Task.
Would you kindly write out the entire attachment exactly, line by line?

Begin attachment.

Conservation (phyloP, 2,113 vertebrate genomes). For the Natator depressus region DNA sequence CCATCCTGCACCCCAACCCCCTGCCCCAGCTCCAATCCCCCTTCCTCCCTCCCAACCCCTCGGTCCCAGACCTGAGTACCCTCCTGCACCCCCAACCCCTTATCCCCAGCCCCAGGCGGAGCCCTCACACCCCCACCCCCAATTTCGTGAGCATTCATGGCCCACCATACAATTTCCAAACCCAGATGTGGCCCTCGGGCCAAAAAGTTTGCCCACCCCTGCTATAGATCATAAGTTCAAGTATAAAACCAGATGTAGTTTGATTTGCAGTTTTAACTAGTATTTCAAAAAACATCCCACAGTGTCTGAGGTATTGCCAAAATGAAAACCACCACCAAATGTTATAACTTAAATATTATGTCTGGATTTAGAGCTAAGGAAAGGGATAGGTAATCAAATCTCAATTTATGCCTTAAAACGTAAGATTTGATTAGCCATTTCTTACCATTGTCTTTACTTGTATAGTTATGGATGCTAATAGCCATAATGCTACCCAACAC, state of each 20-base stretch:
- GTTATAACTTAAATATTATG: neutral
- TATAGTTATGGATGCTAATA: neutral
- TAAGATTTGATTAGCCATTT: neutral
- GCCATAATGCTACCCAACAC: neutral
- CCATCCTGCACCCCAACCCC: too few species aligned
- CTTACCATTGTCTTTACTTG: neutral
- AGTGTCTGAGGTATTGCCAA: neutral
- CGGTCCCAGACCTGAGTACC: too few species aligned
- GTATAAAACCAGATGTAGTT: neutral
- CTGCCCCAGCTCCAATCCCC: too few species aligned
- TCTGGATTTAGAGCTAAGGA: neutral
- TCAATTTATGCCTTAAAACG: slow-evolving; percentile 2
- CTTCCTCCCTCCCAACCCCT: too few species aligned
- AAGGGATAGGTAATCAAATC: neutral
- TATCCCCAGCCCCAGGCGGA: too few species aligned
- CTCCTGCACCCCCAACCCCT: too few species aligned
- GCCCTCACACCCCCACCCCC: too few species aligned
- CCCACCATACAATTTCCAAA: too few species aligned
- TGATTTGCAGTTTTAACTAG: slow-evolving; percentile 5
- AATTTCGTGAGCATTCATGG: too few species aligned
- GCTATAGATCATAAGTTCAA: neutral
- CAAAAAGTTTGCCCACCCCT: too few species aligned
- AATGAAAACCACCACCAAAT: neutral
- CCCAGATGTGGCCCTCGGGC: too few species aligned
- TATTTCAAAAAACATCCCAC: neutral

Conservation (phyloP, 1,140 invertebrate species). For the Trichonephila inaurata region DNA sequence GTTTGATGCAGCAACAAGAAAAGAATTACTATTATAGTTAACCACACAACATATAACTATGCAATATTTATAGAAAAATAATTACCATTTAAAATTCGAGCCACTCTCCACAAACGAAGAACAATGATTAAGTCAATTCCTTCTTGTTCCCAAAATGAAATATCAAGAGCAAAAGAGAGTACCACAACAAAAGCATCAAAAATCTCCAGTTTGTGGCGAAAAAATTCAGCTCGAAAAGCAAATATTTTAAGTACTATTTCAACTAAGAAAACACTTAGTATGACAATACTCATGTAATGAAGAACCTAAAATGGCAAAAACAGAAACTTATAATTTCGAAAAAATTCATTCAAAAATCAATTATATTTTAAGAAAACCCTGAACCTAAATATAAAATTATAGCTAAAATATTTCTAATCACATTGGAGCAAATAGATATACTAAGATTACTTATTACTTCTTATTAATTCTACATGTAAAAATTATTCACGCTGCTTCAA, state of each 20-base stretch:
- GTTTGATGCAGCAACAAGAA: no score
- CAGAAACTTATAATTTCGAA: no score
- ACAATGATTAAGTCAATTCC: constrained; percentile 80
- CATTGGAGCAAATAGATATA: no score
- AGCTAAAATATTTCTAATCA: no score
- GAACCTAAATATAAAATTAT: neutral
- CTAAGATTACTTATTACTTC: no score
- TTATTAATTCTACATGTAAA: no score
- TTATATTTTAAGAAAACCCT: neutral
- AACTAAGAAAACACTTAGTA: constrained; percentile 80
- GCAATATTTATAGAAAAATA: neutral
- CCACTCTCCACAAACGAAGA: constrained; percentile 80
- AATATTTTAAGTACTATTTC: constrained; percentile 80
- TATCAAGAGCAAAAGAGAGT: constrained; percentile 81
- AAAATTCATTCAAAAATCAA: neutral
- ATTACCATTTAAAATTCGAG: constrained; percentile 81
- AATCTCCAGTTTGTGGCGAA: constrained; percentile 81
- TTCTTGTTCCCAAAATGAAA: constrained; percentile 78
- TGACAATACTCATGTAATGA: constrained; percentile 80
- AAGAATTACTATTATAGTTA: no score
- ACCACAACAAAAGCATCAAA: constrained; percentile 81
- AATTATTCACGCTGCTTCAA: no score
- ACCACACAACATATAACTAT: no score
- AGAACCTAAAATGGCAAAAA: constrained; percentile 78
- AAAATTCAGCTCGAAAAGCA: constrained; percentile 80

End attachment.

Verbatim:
Conservation (phyloP, 2,113 vertebrate genomes). For the Natator depressus region DNA sequence CCATCCTGCACCCCAACCCCCTGCCCCAGCTCCAATCCCCCTTCCTCCCTCCCAACCCCTCGGTCCCAGACCTGAGTACCCTCCTGCACCCCCAACCCCTTATCCCCAGCCCCAGGCGGAGCCCTCACACCCCCACCCCCAATTTCGTGAGCATTCATGGCCCACCATACAATTTCCAAACCCAGATGTGGCCCTCGGGCCAAAAAGTTTGCCCACCCCTGCTATAGATCATAAGTTCAAGTATAAAACCAGATGTAGTTTGATTTGCAGTTTTAACTAGTATTTCAAAAAACATCCCACAGTGTCTGAGGTATTGCCAAAATGAAAACCACCACCAAATGTTATAACTTAAATATTATGTCTGGATTTAGAGCTAAGGAAAGGGATAGGTAATCAAATCTCAATTTATGCCTTAAAACGTAAGATTTGATTAGCCATTTCTTACCATTGTCTTTACTTGTATAGTTATGGATGCTAATAGCCATAATGCTACCCAACAC, state of each 20-base stretch:
- GTTATAACTTAAATATTATG: neutral
- TATAGTTATGGATGCTAATA: neutral
- TAAGATTTGATTAGCCATTT: neutral
- GCCATAATGCTACCCAACAC: neutral
- CCATCCTGCACCCCAACCCC: too few species aligned
- CTTACCATTGTCTTTACTTG: neutral
- AGTGTCTGAGGTATTGCCAA: neutral
- CGGTCCCAGACCTGAGTACC: too few species aligned
- GTATAAAACCAGATGTAGTT: neutral
- CTGCCCCAGCTCCAATCCCC: too few species aligned
- TCTGGATTTAGAGCTAAGGA: neutral
- TCAATTTATGCCTTAAAACG: slow-evolving; percentile 2
- CTTCCTCCCTCCCAACCCCT: too few species aligned
- AAGGGATAGGTAATCAAATC: neutral
- TATCCCCAGCCCCAGGCGGA: too few species aligned
- CTCCTGCACCCCCAACCCCT: too few species aligned
- GCCCTCACACCCCCACCCCC: too few species aligned
- CCCACCATACAATTTCCAAA: too few species aligned
- TGATTTGCAGTTTTAACTAG: slow-evolving; percentile 5
- AATTTCGTGAGCATTCATGG: too few species aligned
- GCTATAGATCATAAGTTCAA: neutral
- CAAAAAGTTTGCCCACCCCT: too few species aligned
- AATGAAAACCACCACCAAAT: neutral
- CCCAGATGTGGCCCTCGGGC: too few species aligned
- TATTTCAAAAAACATCCCAC: neutral

Conservation (phyloP, 1,140 invertebrate species). For the Trichonephila inaurata region DNA sequence GTTTGATGCAGCAACAAGAAAAGAATTACTATTATAGTTAACCACACAACATATAACTATGCAATATTTATAGAAAAATAATTACCATTTAAAATTCGAGCCACTCTCCACAAACGAAGAACAATGATTAAGTCAATTCCTTCTTGTTCCCAAAATGAAATATCAAGAGCAAAAGAGAGTACCACAACAAAAGCATCAAAAATCTCCAGTTTGTGGCGAAAAAATTCAGCTCGAAAAGCAAATATTTTAAGTACTATTTCAACTAAGAAAACACTTAGTATGACAATACTCATGTAATGAAGAACCTAAAATGGCAAAAACAGAAACTTATAATTTCGAAAAAATTCATTCAAAAATCAATTATATTTTAAGAAAACCCTGAACCTAAATATAAAATTATAGCTAAAATATTTCTAATCACATTGGAGCAAATAGATATACTAAGATTACTTATTACTTCTTATTAATTCTACATGTAAAAATTATTCACGCTGCTTCAA, state of each 20-base stretch:
- GTTTGATGCAGCAACAAGAA: no score
- CAGAAACTTATAATTTCGAA: no score
- ACAATGATTAAGTCAATTCC: constrained; percentile 80
- CATTGGAGCAAATAGATATA: no score
- AGCTAAAATATTTCTAATCA: no score
- GAACCTAAATATAAAATTAT: neutral
- CTAAGATTACTTATTACTTC: no score
- TTATTAATTCTACATGTAAA: no score
- TTATATTTTAAGAAAACCCT: neutral
- AACTAAGAAAACACTTAGTA: constrained; percentile 80
- GCAATATTTATAGAAAAATA: neutral
- CCACTCTCCACAAACGAAGA: constrained; percentile 80
- AATATTTTAAGTACTATTTC: constrained; percentile 80
- TATCAAGAGCAAAAGAGAGT: constrained; percentile 81
- AAAATTCATTCAAAAATCAA: neutral
- ATTACCATTTAAAATTCGAG: constrained; percentile 81
- AATCTCCAGTTTGTGGCGAA: constrained; percentile 81
- TTCTTGTTCCCAAAATGAAA: constrained; percentile 78
- TGACAATACTCATGTAATGA: constrained; percentile 80
- AAGAATTACTATTATAGTTA: no score
- ACCACAACAAAAGCATCAAA: constrained; percentile 81
- AATTATTCACGCTGCTTCAA: no score
- ACCACACAACATATAACTAT: no score
- AGAACCTAAAATGGCAAAAA: constrained; percentile 78
- AAAATTCAGCTCGAAAAGCA: constrained; percentile 80